Other states have taken a variety of similar approaches.  For instance, in Indiana, businesses that violate state and local orders will receive a verbal warning first, a cease and desist letter second, a removal of their license or permit, and then finally, criminal charges, namely a Class B Misdemeanor resulting in a $1,000 fine and up to 180 days in jail.  A violation of Michigan’s stay-at-home order can result in a civil penalty of up to $1,000, as well as criminal fines and up to 90 days of jail time.  In Ohio, a violation can lead to a second-degree misdemeanor, a $750 fine and up to 90 days in jail.  While Wisconsin’s state-wide order has been struck down by the Wisconsin Supreme Court, local orders are still in effect in some cities and counties.  In some localities, a violation may result in 30 days in jail time and a $500 fine pursuant to the Wisconsin statute on Communicable Diseases.  Missouri’s state-wide order ended on May 4th, but some local cities and counties have extended its application to accommodate a phased reopening.  Pursuant to Missouri Revised Statutes, a violation of law or quarantine is a Class A misdemeanor punishable by 1-year in prison and a $2,000 fine.  Restaurants in Pennsylvania face suspension of their retail licenses and fines up to $10,000 per day.   Pursuant to Maryland’s amended order on May 6th, violations can result in $5,000 fines and jail for up to 1-year. Finally, in Texas, the initial COVID-19 order provided for fines up to $1,000 and 180 days in jail or both. However, in light of inconsistent and “overzealous” enforcement by some local agencies, particularly the arrest of a Dallas hair salon owner, Governor Greg Abbott announced he would ban cities from arresting individuals and would retroactively nullify any prosecutions.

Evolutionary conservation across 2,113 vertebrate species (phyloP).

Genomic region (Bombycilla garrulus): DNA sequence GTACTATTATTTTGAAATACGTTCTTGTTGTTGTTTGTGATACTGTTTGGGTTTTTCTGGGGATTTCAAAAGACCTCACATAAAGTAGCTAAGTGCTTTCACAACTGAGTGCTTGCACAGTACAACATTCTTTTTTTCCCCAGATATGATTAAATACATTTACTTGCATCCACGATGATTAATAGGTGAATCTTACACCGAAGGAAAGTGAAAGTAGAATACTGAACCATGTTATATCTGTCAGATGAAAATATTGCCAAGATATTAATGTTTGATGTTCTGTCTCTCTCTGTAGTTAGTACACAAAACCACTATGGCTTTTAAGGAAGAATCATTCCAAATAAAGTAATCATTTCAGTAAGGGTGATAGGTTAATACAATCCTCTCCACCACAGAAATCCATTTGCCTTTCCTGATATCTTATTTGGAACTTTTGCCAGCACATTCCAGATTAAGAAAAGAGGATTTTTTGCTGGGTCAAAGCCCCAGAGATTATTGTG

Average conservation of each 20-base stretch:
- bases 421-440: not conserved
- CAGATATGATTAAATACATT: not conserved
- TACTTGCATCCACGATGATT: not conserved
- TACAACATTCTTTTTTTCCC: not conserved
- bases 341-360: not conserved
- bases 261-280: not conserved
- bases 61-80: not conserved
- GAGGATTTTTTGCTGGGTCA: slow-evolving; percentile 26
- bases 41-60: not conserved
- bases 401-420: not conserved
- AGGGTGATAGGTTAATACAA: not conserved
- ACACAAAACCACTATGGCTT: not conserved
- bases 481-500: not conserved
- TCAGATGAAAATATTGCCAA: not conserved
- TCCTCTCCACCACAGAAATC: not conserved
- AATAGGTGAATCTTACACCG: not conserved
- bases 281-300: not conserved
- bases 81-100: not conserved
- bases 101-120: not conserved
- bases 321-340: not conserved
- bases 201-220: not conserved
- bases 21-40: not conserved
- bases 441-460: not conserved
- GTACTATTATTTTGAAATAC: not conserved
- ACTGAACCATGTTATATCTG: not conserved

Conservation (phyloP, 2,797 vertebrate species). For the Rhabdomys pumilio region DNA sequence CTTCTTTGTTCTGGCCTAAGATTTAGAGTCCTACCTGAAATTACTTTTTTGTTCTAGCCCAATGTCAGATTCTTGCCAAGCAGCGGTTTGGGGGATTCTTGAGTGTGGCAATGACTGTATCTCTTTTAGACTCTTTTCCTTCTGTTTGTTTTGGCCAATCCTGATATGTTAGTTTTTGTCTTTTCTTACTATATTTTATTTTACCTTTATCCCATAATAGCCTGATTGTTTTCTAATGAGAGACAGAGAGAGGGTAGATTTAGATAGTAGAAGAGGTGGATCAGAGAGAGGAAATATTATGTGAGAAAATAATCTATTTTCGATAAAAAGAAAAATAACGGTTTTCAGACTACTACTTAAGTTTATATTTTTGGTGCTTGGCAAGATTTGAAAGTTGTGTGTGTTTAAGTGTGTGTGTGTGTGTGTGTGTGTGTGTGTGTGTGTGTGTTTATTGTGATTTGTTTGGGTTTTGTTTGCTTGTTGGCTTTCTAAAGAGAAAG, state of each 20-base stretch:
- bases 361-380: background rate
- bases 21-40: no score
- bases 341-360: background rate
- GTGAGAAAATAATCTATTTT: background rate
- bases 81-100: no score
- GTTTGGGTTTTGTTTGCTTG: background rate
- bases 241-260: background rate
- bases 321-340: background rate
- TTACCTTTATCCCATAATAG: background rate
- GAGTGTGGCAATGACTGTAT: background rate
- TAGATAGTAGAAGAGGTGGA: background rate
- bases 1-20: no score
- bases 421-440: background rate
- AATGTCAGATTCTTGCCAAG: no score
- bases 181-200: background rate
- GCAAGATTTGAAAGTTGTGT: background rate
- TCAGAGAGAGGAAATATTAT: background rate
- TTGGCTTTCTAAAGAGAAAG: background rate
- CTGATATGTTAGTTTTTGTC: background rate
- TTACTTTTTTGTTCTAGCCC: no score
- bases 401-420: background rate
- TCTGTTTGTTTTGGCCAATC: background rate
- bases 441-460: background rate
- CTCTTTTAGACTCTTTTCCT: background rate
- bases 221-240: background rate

Whether hard line enforcement will occur remains to be seen. In the interim, legal battle lines are being drawn. Any business that is not 100% certain of its rights and responsibilities in operating during the current crisis should consult with experienced legal counsel. The stakes are just too high.

Register Now! Complimentary Webcast: BACK IN BUSINESS: Returning Workers to the Workplace – May 29, 2020

“Business as usual” will be anything but for the foreseeable future. Business owners need to evaluate the issues and risks as they prepare to return workers to the workplace.
 
Join attorneys Jeff Risch and Suzannah Overholt on May 29th at 11:00 AM CT as they discuss how employers can get back to business as effectively as possible, including:

  • The latest guidance from local, state, and federal government on phasing in workers
  • Screening employees, including temperature checks at the door, and related privacy concerns
  • Protecting employees, including identifying appropriate PPE
  • Public transportation and commuting issues
  • Managing childcare issues
  • Avoiding discrimination claims and related pitfalls
  • Diminishing the threat of workers compensation claims
  • Supporting subcontractors/independent contractors without making them employees
  • Managing public relations
  • And more!

We hope you can join us for this timely webcast!